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Hawaiian Monk Seal (Monachus schauinslandi)

Status | Taxonomy | Species Description | Habitat | Distribution |
Population Trends | Threats | Conservation Efforts | Regulatory Overview |
Key Documents | More Info

  Hawaiian Monk Seal on beach
Hawaiian Monk Seal
(Monachus schauinslandi)
Photo: NOAA


satellite tracking map
Hawaiian Monk Seal satellite tracking
(Monachus schauinslandi)
Credit: NMFS Pacific Islands
Fisheries Science Center


 

 

 Hawaiian Monk Seal
Hawaiian Monk Seal
(Monachus schauinslandi)
Photo: NMFS Pacific Islands
Fisheries Science Center


Hawaiian monk seal, mom and pup
Hawaiian Monk Seal mom and pup
(Monachus schauinslandi)
Photo: NOAA


Status
ESA Endangered - throughout its range
MMPA Depleted - throughout its range
CITES Appendix I - throughout its range

Taxonomy
Kingdom: Animalia
Phylum: Chordata
Class: Mammalia
Order: Carnivora
Family: Phocidae
Genus: Monachus
Species: schauinslandi

Species Description
Weight: 375 lbs-450 lbs (170-205 kg), females are slightly larger than males;
pups weigh about 35 lbs (16 kg) at birth
Length: 7.0-7.5 feet (2.1-2.3 m), females are slightly larger than males;
pups are about 3 feet (1 m) at birth
Appearance:  silvery-grey backs with lighter creamy coloration on their underside; newborns are black. They may also have light patches or red and green tinged coloration from attached algae.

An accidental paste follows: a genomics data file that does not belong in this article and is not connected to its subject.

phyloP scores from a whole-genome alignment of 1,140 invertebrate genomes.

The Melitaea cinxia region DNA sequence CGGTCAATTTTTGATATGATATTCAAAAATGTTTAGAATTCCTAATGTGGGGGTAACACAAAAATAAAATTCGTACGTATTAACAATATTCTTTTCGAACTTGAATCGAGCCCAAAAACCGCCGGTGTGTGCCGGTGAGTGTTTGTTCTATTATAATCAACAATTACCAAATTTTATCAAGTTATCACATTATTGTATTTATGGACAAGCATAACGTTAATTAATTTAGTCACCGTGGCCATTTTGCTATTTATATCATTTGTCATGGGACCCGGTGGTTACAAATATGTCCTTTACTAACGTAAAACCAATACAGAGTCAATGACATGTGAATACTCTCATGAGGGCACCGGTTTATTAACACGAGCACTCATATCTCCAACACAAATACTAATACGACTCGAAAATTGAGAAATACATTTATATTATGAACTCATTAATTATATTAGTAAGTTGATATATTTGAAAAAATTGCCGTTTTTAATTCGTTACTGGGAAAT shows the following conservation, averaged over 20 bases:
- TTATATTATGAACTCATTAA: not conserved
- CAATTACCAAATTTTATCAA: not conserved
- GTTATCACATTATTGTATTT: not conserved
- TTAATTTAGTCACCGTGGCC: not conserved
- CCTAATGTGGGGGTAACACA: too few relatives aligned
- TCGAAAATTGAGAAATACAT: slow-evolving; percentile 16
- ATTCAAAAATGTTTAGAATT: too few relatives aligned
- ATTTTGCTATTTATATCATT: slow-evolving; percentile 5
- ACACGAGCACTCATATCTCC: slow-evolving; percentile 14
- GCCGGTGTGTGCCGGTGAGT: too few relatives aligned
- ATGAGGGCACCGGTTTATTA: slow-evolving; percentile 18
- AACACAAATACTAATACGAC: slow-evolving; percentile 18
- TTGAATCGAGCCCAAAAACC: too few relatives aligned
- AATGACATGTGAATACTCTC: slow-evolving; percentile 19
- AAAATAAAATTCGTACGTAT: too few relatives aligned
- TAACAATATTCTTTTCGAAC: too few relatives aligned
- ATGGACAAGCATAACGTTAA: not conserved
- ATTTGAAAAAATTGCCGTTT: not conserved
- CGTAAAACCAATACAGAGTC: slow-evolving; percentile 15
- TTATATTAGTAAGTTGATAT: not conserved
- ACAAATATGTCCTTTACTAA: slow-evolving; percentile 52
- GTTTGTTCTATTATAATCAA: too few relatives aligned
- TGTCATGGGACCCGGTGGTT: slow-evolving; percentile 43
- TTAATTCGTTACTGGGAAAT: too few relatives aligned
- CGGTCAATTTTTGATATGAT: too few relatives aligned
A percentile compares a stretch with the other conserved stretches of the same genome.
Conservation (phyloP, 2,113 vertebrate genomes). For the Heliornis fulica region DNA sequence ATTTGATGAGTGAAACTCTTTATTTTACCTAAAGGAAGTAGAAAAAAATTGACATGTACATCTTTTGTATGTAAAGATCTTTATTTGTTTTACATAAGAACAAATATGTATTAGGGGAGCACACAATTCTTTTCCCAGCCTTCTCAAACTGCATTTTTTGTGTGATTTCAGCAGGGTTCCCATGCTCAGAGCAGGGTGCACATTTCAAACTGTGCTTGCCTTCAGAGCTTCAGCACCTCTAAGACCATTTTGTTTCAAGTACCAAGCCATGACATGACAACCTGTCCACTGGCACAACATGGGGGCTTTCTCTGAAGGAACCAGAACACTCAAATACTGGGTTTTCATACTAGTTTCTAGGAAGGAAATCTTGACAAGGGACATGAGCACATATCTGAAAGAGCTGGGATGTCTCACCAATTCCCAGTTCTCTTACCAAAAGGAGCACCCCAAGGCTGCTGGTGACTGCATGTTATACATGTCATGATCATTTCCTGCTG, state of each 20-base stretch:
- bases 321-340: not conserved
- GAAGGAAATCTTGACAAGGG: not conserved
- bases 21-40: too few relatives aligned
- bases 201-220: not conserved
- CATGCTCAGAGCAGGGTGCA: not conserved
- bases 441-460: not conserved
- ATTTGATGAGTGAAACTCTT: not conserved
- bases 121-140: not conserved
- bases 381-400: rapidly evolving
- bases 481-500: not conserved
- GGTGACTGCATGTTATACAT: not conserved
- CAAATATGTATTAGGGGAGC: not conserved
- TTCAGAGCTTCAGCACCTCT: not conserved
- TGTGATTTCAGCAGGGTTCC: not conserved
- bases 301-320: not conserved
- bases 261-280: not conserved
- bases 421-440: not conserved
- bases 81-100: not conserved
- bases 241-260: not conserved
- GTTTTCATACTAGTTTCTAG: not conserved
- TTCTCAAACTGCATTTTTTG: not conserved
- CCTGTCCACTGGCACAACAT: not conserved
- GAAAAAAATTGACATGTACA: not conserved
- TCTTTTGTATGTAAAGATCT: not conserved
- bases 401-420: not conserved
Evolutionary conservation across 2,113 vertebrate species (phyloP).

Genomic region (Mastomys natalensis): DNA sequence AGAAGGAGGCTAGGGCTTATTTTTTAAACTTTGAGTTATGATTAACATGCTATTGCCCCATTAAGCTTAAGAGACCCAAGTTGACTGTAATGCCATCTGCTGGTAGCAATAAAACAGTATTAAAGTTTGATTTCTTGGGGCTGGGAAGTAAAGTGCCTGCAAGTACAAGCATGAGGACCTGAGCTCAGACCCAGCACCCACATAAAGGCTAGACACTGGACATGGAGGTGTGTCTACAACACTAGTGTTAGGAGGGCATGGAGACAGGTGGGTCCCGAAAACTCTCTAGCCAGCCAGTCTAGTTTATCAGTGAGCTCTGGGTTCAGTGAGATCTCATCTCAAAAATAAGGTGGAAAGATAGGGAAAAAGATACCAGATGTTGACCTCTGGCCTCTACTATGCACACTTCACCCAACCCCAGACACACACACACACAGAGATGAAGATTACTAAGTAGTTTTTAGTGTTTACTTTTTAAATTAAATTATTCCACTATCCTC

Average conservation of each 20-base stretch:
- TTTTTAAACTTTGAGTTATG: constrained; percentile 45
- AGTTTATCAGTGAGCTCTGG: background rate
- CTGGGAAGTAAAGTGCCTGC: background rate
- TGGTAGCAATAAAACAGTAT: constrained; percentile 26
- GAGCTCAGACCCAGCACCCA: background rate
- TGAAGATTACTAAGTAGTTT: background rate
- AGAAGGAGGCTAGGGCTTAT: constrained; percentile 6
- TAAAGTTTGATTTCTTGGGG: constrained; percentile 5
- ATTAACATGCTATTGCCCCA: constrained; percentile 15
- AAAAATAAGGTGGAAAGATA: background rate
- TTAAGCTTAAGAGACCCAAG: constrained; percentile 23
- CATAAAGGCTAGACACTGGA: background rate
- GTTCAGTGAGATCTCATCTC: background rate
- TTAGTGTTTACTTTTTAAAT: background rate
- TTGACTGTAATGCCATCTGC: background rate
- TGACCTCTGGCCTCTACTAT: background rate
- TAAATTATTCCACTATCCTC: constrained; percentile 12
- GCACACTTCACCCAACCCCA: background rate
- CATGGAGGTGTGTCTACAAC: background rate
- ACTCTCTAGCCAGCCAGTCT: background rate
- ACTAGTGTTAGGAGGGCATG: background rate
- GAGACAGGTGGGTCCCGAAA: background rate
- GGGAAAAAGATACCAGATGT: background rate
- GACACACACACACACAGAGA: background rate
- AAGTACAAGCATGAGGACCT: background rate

Lifespan: 25-30 years
Diet: fish, cephalopods, and crustaceans
Behavior: monk seals breed and haul-out on sand, corals, and volcanic rock; they are often seen resting on beaches during the day

The Hawaiian monk seal is one of the rarest marine mammals in the world. Part of the "true seal" family (Phocidae), they are one of only two remaining monk seal species. The other is the Mediterranean monk seal. A third monk seal species--the Caribbean monk seal--is extinct.

Isolated from their closest relative 15 million years ago, Hawaiian monk seals are considered a "living fossil" because of their distinct evolutionary lineage.

Females generally mature around age 5; it is unknown when males mature. Monk seals are promiscuous and mate underwater. Given male-dominated sex ratios at some breeding colonies, group mobbing of "estrus" females is known to occur, sometimes causing serious injury or even death to the female.

The gestation period is 10-11 months. Birthing rates vary with a range of 30-70% of adult females birthing in a given year. While most births occur in late March and early April, birthing has been recorded year round. Newborns are black, and then molt near the end of their nursing period.